We have described three patients from a multiple consanguineous family with severe liver disease. In addition, patient 2 had severe diarrhoea requiring parenteral nutrition, and other features of THES including hair amino acid abnormalities which are found in these patients. As part of the clinical investigations sequencing of TTC37, mutations in which were known to cause THES, was undertaken but revealed no abnormalities. A combination of genome wide linkage scan and whole exome sequencing was performed to look for other genetic causes of liver disease in this family. All three of the patients were found to have a homozygous mutation in AKR1D1, consistent with a treatable bile acid biosynthesis disorder. Further bile acid analysis and successful treatment of patient 3 confirmed the initial diagnosis. Furthermore, patient 2 was found to have an additional disease causing mutation in SKIV2L, that was only recently described to cause THES.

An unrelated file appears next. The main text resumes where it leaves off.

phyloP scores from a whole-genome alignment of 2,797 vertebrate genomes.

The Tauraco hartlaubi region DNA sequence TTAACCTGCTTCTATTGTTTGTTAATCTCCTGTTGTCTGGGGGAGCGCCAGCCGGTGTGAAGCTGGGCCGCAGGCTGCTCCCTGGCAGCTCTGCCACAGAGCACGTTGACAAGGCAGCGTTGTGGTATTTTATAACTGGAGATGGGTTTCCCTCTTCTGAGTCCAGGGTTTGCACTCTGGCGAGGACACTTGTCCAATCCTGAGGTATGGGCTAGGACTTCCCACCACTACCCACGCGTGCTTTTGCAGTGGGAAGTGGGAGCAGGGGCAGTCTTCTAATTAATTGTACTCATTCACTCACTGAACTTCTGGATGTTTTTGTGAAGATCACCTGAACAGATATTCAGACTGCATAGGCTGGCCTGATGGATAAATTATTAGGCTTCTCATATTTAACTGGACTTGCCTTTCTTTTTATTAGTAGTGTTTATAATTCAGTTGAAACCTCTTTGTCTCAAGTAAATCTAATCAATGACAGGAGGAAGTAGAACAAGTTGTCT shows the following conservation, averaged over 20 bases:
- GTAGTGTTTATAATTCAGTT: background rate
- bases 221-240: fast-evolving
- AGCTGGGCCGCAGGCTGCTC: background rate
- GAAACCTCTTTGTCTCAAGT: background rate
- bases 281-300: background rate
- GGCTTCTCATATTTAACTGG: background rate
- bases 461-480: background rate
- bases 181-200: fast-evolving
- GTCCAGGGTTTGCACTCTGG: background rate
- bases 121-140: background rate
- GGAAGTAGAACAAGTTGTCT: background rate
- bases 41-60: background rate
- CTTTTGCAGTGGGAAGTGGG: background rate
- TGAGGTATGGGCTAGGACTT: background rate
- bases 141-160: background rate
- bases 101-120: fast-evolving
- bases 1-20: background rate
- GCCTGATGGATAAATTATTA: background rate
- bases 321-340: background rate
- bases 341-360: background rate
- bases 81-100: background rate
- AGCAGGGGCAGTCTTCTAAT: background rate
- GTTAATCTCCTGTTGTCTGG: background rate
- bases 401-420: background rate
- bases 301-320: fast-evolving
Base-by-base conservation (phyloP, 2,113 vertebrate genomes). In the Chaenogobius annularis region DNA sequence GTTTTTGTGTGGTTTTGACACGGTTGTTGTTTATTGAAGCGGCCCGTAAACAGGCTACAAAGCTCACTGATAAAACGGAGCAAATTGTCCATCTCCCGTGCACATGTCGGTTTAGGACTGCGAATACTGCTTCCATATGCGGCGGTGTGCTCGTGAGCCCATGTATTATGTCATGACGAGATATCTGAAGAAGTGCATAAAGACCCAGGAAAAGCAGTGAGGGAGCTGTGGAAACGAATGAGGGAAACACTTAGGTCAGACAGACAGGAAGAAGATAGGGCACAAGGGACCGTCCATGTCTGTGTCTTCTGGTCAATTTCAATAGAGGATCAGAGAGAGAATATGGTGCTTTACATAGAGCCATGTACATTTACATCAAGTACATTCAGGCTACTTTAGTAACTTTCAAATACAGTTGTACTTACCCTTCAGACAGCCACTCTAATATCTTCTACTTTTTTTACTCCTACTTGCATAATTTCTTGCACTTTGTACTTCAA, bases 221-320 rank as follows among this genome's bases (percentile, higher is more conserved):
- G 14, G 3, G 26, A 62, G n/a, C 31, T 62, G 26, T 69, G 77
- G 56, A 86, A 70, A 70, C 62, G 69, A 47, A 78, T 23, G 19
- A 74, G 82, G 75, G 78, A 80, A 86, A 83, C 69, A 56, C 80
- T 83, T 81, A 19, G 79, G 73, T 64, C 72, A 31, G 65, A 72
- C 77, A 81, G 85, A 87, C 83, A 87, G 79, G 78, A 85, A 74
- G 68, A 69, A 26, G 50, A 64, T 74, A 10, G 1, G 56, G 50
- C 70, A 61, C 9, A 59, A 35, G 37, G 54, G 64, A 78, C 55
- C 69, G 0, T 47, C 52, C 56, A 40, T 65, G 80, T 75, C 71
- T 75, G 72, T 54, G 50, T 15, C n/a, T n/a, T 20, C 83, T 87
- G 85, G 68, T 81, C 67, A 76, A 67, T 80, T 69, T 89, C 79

Bile acid synthesis disorders can normally be identified by measurement of bile acids in the urine using liquid secondary ionization mass spectrometry [2]. However, the presence of exogenous bile acids, such as ursodeoxycholic acid (UDCA), may mask the ability to detect a bile acid synthetic defect because UDCA and primary bile acids, being stereoisomers, have the same molecular weight. The FAB-MS analysis of the urine from patient 1, performed in 2003, revealed very high concentrations of dihydroxy-bile acid conjugates derived from the administered UDCA. There was no evidence for substantial amounts of Δ4-3-oxo bile acids that characterize a deficiency in Δ4-3-oxosteroid 5β-reductase [5], and the mass spectrum was not consistent with this bile acid disorder [2]. More comprehensive GC-MS analysis performed 8 years later on this original urine sample, and only after the identification of the mutation in AKR1D1, showed that Δ4-3-oxo bile acids, while present, accounted for <2% of the total bile acids in urine, and the 5α-reduced metabolite, allo-cholic acid also synthesized in patients with Δ4-3-oxosteroid 5β-reductase deficiency was also found in traces [6], because the urine was dominated by UDCA and its metabolites (data not shown). Δ4-3-Oxo bile acids are normal metabolites of the urine of neonates and are consistently found in cases of advanced liver disease [7-10]. Cholic or chenodeoxycholic acid are normally also detected in the urine however in our case they were not identified. 5β-reduced bile acids were identified in the urine of patient 1 which are presumed to be metabolites of UDCA (a 5β-cholanoic acid) and its metabolites. Thus, the more comprehensive GC-MS analysis of the urine of patient 1 would support the diagnosis of a Δ4-3-oxosteroid 5β-reductase deficiency, with the complementary molecular confirmation of a mutation in AKR1D1 in this patient.